Posted on May 10, 2010
Pudding most often refers to a dessert, but may also refer to a savory dish.
In the United Kingdom and some Commonwealth countries, pudding refers to rich, fairly homogeneous starch- or dairy-based desserts such as rice pudding and Christmas pudding, or, informally, any dessert. The word is also used for savory dishes such as Yorkshire pudding, black pudding, suet pudding, and blood pudding.
In the United States, pudding characteristically denotes a sweet milk-based dessert similar in consistency to egg-based custards, though it may also refer to other types such as bread and rice pudding.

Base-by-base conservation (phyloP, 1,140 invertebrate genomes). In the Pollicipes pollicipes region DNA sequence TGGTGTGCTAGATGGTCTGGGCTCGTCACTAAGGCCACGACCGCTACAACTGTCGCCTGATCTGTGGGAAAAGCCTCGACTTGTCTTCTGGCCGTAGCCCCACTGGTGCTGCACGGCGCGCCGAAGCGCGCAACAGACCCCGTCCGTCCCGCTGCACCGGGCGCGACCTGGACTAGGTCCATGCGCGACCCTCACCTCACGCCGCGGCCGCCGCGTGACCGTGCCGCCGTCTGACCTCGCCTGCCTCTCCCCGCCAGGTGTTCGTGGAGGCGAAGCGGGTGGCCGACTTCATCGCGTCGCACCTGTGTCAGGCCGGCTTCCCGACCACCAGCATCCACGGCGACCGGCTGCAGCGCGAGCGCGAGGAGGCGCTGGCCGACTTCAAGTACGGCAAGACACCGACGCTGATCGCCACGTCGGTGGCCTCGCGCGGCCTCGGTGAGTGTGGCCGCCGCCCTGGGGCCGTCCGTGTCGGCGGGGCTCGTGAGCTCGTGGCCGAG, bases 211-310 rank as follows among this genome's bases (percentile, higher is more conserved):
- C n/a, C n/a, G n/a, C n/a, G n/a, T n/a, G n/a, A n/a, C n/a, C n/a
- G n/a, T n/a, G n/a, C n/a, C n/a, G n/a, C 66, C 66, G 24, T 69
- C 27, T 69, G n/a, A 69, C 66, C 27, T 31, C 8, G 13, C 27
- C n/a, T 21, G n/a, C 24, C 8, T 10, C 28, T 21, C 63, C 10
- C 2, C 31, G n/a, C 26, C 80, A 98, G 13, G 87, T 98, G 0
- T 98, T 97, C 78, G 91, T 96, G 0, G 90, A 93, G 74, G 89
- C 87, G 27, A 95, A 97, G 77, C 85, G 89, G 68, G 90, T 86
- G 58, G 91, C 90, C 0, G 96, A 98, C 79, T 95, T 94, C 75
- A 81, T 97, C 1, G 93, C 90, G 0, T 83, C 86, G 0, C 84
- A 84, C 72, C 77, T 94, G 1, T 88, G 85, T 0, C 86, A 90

The word pudding is believed to come from the French boudin, originally from the Latin botellus, meaning “small sausage,” referring to encased meats used in Medieval European puddings.